The Process Behind Creating One of My Goddesses

Every piece of art has a process. The same set of steps completed in the same order. With my statues, they all start out with the same number of strips of clay that forms their bodies. No matter who is being sculpted, male or female, they all start out with the same body shape. I extrude their arms with my clay extruder. No matter how many statues I’m working on, all their arms get cut at the same time and shaped the same way, one end gets pinched and shaped into a hand, then gently rolled narrow to thicker where the shoulders would be, this gives an overall hand, wrist, arm shape. Once the arms are shaped, before they are attached, I shape and flesh out the bodies. This is where they usually are made either male or female.

    

As I sculpt, I begin to get a good clear idea of what they are going to look like in my head. And if I need to sculpt additional embellishments like horns, buckets, vases, etc. These will be sculpted and pre-baked a bit before assembling it onto the actual sculpture.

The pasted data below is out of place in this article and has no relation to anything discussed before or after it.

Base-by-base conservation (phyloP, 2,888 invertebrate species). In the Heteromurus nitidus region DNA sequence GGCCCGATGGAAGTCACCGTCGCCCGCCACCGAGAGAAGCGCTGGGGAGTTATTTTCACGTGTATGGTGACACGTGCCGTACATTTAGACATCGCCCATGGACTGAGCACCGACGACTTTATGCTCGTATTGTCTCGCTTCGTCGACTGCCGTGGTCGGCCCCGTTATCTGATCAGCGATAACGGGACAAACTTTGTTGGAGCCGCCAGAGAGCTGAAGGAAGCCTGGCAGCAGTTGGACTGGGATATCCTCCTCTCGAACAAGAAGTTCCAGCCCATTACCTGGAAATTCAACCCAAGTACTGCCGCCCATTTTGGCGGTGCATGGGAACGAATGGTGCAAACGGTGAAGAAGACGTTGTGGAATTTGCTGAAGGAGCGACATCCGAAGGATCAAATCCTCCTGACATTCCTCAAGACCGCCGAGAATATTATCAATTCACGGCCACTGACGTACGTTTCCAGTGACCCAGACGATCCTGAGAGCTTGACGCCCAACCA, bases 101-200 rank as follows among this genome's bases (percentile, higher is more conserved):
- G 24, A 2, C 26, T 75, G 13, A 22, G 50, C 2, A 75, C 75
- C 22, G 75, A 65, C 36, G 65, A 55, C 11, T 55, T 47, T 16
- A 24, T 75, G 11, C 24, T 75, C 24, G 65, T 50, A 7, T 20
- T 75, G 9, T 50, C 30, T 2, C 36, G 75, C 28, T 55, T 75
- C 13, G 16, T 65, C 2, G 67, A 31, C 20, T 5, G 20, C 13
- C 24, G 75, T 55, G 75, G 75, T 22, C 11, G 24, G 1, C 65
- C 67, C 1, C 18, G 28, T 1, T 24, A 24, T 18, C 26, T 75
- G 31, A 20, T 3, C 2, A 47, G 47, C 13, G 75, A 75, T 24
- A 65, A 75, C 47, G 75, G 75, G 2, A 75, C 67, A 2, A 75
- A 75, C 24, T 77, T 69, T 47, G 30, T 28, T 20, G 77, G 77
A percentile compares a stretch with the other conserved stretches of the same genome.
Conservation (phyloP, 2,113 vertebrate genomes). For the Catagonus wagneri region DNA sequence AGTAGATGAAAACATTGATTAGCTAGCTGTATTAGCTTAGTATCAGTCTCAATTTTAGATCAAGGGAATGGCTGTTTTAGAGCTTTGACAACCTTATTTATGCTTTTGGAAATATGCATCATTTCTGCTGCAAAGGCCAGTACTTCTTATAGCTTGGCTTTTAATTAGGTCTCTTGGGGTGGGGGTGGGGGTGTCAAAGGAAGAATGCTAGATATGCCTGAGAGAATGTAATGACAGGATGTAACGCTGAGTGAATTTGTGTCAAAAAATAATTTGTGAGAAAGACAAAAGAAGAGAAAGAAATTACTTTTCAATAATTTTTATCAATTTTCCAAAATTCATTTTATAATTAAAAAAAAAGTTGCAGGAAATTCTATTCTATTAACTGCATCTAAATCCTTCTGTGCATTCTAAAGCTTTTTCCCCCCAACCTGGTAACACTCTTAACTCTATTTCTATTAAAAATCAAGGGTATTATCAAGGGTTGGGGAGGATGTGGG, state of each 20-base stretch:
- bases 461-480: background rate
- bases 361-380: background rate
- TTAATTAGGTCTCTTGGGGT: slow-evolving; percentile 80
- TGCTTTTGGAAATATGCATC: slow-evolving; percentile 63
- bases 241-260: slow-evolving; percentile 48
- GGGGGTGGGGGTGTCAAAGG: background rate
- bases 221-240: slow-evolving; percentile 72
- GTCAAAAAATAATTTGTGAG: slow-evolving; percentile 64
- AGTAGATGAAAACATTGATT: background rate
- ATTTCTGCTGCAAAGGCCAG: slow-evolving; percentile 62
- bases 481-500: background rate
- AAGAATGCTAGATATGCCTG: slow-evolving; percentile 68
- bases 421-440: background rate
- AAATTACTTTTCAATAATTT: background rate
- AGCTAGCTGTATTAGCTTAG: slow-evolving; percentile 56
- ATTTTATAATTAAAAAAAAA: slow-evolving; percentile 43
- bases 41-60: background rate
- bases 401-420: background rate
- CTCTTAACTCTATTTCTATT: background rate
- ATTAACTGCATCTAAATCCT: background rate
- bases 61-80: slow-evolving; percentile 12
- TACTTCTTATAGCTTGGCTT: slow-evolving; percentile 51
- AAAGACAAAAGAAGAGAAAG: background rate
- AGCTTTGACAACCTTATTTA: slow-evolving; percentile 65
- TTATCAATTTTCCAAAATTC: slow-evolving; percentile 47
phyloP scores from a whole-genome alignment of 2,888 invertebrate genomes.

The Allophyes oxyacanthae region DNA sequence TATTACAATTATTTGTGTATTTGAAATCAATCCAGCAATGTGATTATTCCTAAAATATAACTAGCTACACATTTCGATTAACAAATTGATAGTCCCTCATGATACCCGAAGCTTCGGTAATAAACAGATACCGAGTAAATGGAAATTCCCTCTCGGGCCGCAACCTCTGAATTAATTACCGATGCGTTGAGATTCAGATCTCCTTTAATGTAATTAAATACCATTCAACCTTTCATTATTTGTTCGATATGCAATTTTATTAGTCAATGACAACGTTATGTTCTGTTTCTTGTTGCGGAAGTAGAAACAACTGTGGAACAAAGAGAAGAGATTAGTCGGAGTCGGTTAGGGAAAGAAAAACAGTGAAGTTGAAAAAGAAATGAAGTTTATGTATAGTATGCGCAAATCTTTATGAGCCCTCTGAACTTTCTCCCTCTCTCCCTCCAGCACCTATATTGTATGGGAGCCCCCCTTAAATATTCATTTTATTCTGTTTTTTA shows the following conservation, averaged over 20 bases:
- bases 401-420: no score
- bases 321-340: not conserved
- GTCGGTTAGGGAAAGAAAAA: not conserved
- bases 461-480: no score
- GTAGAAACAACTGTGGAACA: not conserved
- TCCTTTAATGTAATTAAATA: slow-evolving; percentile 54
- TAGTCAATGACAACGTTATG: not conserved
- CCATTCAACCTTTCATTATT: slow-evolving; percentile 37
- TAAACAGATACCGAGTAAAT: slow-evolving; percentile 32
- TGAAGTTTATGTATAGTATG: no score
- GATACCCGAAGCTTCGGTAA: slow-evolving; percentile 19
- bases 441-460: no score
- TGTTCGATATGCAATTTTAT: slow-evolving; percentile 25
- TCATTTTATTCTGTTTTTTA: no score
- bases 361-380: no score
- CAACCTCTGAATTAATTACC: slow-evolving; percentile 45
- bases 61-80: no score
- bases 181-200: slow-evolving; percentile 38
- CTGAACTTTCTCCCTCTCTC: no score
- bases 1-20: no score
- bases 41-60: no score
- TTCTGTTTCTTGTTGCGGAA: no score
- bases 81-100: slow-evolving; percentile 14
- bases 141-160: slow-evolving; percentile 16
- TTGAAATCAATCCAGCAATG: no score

If I am working on multiple pieces at the same time, I will quickly sketch my ideas down in a small notebook so I don’t forget what is going on. This is also the point where I work on any small details that I need, whether it’s adding a skirt, or texture. These sort of details are easier to apply without a pair of arms dangling in the way. That’s not to say that there aren’t times I just attach the arms because there really isn’t a clear direction yet. At that point, I just work around the arms.

                        Goddess in progress

As the details are added, the statue’s persona is fleshed out. I also decide what sort of extra elements I’m adding, whether sea shells, rhinestones or mica powders until it’s time to bake. After it’s baked and cooled, the extra details are added with paint. I use acrylic paint for this step and once it’s dried, I’ll seal it.

That is a quick over view of my process. It is much more involved though. A single piece can take well over 8 hours to sculpt alone.

What do you think? I’d love to hear your comments below!